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Running Out of Time, Wilson Has A Golden Opportunity

| May 25th, 2016

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Entering his fourth year, Marquess WIlson is running out of time. He might also be looking at the best opportunity he has had in his career.

While Alshon Jeffery still doesn’t want to be a part of the team, Wilson is the person who benefits the most, getting all of the first-team reps. OTAs are where a finesse player like Wilson can thrive and, while he won’t be able to win a job until they put the pads on, the fact that he’s there getting reps in front of the new offensive coordinator (with a quarterback who already likes him) can only help him.

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OTAs Begin Today

| May 24th, 2016

DETROIT, MI - NOVEMBER 27: Alshon Jeffery #17 of the Chicago Bears scores a first quarter touchdown in front of DeAndre Levy #54 of the Detroit Lions at Ford Field on November 27 , 2014 in Detroit, Michigan. (Photo by Leon Halip/Getty Images)

Here are three questions in the early stages of the offseason program.

(1) Is there light at the end of the Alshon Jeffery / Bears organization tunnel? I’ve argued many times that if the Bears valued Jeffery as a top receiver his contract would take about thirteen minutes to complete. There are literally a dozen templates out there. The truth is they don’t – at least right now – and Ryan Pace seems not only content with Jeffery playing 2016 on the tag but that seems to be his preference. So…when does Jeffery show up?

(2) Who is lining up next to Adrian Amos at safety come September? If you look at this roster it might be the only position that is truly up for grabs.

(3) Can they stay healthy? No other question really matters until the Bears kick off in Houston on September 11th.

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Bears Building Team That Could Take Control of NFC North

| May 18th, 2016

Green Bay Packers quarterback Aaron Rodgers (12) is sacked and hit by Indianapolis Colts inside linebacker Jerrell Freeman (50) in second half action. The Colts defeated the Green Bay Packers 30-27 on Sunday, October 7, 2012, in Indianapolis, Indiana. (Sam Riche/MCT) ORG XMIT: 1129744

Since taking over before last offseason, Ryan Pace and John Fox have completely rebuilt the Bears defense and it should result in a team that contends for the NFC North in both the near and long term.

I don’t care what happened last year. The Packers are still the team to beat in the NFC North. They have the best coach, the best quarterback and – while they’re certainly declining – I’m not ready to proclaim the Vikings or any other team the new King of the North. But what the Bears did to the Packers on Thanksgiving wasn’t a fluke and now they’re building up their talent level to do it consistently. At the very least, with a good defense, they’ll give themselves a consistent chance.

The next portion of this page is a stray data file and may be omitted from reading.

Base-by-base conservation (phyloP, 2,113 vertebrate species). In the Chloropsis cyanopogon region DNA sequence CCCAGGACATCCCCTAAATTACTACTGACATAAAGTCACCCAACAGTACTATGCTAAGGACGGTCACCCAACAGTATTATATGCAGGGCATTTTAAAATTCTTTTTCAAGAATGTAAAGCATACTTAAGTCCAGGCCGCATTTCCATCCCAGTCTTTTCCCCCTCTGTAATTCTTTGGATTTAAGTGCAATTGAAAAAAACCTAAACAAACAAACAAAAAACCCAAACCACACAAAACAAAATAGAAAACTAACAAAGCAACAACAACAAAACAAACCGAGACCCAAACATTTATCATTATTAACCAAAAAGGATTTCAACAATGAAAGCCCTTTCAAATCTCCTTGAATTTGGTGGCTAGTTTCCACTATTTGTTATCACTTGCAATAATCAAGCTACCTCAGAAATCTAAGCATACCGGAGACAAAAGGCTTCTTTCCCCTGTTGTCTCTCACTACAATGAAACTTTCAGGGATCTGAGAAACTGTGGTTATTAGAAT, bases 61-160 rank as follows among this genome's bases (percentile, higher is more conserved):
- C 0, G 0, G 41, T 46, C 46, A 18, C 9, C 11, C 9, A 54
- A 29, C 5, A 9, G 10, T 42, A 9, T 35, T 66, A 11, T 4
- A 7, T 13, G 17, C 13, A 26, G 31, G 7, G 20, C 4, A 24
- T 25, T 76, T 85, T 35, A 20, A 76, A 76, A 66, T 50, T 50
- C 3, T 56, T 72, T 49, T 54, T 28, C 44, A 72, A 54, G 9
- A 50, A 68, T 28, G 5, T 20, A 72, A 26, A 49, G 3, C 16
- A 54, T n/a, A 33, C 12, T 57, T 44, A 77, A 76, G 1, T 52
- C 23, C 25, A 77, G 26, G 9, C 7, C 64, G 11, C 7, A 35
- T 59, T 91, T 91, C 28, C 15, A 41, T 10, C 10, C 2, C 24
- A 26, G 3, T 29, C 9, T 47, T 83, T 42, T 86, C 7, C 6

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I Have Nothing of Note to Say About the Chicago Bears…

| May 16th, 2016

…so here are some thoughts of non-note.

  • Can people stop writing about Leonard Floyd’s weight? Who gives a shit about Leonard Floyd’s weight? He weighs what he weighs. I’ll start being interested in Floyd when he starts playing football.
  • I like how John Fox answers questions from media. When they asked him about Adam Gase’s new approach to rookie minicamp he basically said, “Yea whatever. We do our thing.” Fox doesn’t overthink football.
  • Dowell Loggains said Jeremy Langford needs to improve in the passing game. This is a fancy way of saying Langford needs to stop dropping the ball in pivotal moments or he’s gonna be off the field in pivotal moments.
  • Bears can say anything they want but Soldier Field’s surface is never going to improve. It’s been awful for more than a decade.
  • I can’t remember a Bears training camp that will have this much intrigue. The one hallmark of Ryan Pace thus far is he’s not afraid of roster turnover.

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Pace Wisely Using Draft to Invest in Offense

| May 11th, 2016

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With just two drafts under his belt, Ryan Pace is doing something neither of his predecessors did. He is using the draft to build an offense and support the quarterback.

One of the first things I wrote for DBB came at a time when we didn’t know if Jay Cutler was going to be the quarterback. It was clear the Bears had failed to provide the quarterback with necessary weapons and I argued Pace needed to do better.